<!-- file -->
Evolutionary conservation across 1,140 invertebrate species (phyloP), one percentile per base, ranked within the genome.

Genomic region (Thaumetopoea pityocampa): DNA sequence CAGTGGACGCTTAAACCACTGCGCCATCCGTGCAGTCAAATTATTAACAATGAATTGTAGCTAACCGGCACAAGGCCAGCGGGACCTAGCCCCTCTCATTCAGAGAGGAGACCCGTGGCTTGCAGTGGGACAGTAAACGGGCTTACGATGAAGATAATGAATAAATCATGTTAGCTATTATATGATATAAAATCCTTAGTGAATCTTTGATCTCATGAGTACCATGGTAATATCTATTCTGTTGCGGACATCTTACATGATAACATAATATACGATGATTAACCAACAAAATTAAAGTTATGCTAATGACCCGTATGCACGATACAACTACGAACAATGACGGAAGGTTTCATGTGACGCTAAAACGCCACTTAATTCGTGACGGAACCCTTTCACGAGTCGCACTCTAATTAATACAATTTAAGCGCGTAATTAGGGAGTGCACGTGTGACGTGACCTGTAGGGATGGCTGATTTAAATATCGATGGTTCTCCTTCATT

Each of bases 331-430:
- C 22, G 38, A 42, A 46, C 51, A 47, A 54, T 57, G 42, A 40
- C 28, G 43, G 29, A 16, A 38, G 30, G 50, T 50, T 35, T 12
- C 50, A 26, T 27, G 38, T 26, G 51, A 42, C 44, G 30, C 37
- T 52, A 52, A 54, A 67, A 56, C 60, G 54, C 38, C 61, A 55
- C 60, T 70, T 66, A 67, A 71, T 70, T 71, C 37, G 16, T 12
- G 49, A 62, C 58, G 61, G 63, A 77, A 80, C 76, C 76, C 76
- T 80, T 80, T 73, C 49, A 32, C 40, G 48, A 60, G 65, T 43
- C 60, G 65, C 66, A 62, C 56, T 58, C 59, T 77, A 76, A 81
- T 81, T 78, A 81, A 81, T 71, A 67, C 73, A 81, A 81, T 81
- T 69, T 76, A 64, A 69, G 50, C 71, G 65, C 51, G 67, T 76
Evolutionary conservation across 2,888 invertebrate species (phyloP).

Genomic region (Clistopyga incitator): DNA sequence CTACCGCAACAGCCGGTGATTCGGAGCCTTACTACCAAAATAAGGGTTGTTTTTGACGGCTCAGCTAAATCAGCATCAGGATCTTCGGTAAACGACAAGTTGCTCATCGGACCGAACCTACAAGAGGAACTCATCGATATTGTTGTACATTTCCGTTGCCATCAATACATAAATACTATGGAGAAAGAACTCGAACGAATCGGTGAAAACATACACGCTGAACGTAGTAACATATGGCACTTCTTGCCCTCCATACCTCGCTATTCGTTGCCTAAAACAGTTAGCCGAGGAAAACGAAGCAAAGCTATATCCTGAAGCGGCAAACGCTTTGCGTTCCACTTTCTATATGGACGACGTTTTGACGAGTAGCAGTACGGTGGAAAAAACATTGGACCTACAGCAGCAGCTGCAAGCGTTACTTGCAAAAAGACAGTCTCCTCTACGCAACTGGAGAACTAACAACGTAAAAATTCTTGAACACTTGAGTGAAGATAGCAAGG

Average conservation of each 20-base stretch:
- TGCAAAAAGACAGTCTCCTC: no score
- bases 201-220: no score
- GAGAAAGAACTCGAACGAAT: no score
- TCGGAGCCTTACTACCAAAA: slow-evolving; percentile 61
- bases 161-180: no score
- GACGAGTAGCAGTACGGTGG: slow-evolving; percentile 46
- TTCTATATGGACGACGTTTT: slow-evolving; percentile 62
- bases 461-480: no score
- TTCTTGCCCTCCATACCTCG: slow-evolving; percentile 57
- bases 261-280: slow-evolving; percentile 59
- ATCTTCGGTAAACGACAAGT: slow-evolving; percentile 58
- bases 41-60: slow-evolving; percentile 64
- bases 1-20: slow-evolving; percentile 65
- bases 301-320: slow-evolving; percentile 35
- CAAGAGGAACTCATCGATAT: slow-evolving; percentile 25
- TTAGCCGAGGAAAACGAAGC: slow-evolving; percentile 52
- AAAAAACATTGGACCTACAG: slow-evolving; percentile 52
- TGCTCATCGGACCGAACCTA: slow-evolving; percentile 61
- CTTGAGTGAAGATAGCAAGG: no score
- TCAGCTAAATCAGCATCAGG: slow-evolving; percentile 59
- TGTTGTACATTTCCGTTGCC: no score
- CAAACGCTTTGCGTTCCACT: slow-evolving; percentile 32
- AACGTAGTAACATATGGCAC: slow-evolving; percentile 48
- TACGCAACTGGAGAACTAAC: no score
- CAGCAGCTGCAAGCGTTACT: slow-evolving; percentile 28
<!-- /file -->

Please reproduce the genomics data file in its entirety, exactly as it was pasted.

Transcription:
Evolutionary conservation across 1,140 invertebrate species (phyloP), one percentile per base, ranked within the genome.

Genomic region (Thaumetopoea pityocampa): DNA sequence CAGTGGACGCTTAAACCACTGCGCCATCCGTGCAGTCAAATTATTAACAATGAATTGTAGCTAACCGGCACAAGGCCAGCGGGACCTAGCCCCTCTCATTCAGAGAGGAGACCCGTGGCTTGCAGTGGGACAGTAAACGGGCTTACGATGAAGATAATGAATAAATCATGTTAGCTATTATATGATATAAAATCCTTAGTGAATCTTTGATCTCATGAGTACCATGGTAATATCTATTCTGTTGCGGACATCTTACATGATAACATAATATACGATGATTAACCAACAAAATTAAAGTTATGCTAATGACCCGTATGCACGATACAACTACGAACAATGACGGAAGGTTTCATGTGACGCTAAAACGCCACTTAATTCGTGACGGAACCCTTTCACGAGTCGCACTCTAATTAATACAATTTAAGCGCGTAATTAGGGAGTGCACGTGTGACGTGACCTGTAGGGATGGCTGATTTAAATATCGATGGTTCTCCTTCATT

Each of bases 331-430:
- C 22, G 38, A 42, A 46, C 51, A 47, A 54, T 57, G 42, A 40
- C 28, G 43, G 29, A 16, A 38, G 30, G 50, T 50, T 35, T 12
- C 50, A 26, T 27, G 38, T 26, G 51, A 42, C 44, G 30, C 37
- T 52, A 52, A 54, A 67, A 56, C 60, G 54, C 38, C 61, A 55
- C 60, T 70, T 66, A 67, A 71, T 70, T 71, C 37, G 16, T 12
- G 49, A 62, C 58, G 61, G 63, A 77, A 80, C 76, C 76, C 76
- T 80, T 80, T 73, C 49, A 32, C 40, G 48, A 60, G 65, T 43
- C 60, G 65, C 66, A 62, C 56, T 58, C 59, T 77, A 76, A 81
- T 81, T 78, A 81, A 81, T 71, A 67, C 73, A 81, A 81, T 81
- T 69, T 76, A 64, A 69, G 50, C 71, G 65, C 51, G 67, T 76
Evolutionary conservation across 2,888 invertebrate species (phyloP).

Genomic region (Clistopyga incitator): DNA sequence CTACCGCAACAGCCGGTGATTCGGAGCCTTACTACCAAAATAAGGGTTGTTTTTGACGGCTCAGCTAAATCAGCATCAGGATCTTCGGTAAACGACAAGTTGCTCATCGGACCGAACCTACAAGAGGAACTCATCGATATTGTTGTACATTTCCGTTGCCATCAATACATAAATACTATGGAGAAAGAACTCGAACGAATCGGTGAAAACATACACGCTGAACGTAGTAACATATGGCACTTCTTGCCCTCCATACCTCGCTATTCGTTGCCTAAAACAGTTAGCCGAGGAAAACGAAGCAAAGCTATATCCTGAAGCGGCAAACGCTTTGCGTTCCACTTTCTATATGGACGACGTTTTGACGAGTAGCAGTACGGTGGAAAAAACATTGGACCTACAGCAGCAGCTGCAAGCGTTACTTGCAAAAAGACAGTCTCCTCTACGCAACTGGAGAACTAACAACGTAAAAATTCTTGAACACTTGAGTGAAGATAGCAAGG

Average conservation of each 20-base stretch:
- TGCAAAAAGACAGTCTCCTC: no score
- bases 201-220: no score
- GAGAAAGAACTCGAACGAAT: no score
- TCGGAGCCTTACTACCAAAA: slow-evolving; percentile 61
- bases 161-180: no score
- GACGAGTAGCAGTACGGTGG: slow-evolving; percentile 46
- TTCTATATGGACGACGTTTT: slow-evolving; percentile 62
- bases 461-480: no score
- TTCTTGCCCTCCATACCTCG: slow-evolving; percentile 57
- bases 261-280: slow-evolving; percentile 59
- ATCTTCGGTAAACGACAAGT: slow-evolving; percentile 58
- bases 41-60: slow-evolving; percentile 64
- bases 1-20: slow-evolving; percentile 65
- bases 301-320: slow-evolving; percentile 35
- CAAGAGGAACTCATCGATAT: slow-evolving; percentile 25
- TTAGCCGAGGAAAACGAAGC: slow-evolving; percentile 52
- AAAAAACATTGGACCTACAG: slow-evolving; percentile 52
- TGCTCATCGGACCGAACCTA: slow-evolving; percentile 61
- CTTGAGTGAAGATAGCAAGG: no score
- TCAGCTAAATCAGCATCAGG: slow-evolving; percentile 59
- TGTTGTACATTTCCGTTGCC: no score
- CAAACGCTTTGCGTTCCACT: slow-evolving; percentile 32
- AACGTAGTAACATATGGCAC: slow-evolving; percentile 48
- TACGCAACTGGAGAACTAAC: no score
- CAGCAGCTGCAAGCGTTACT: slow-evolving; percentile 28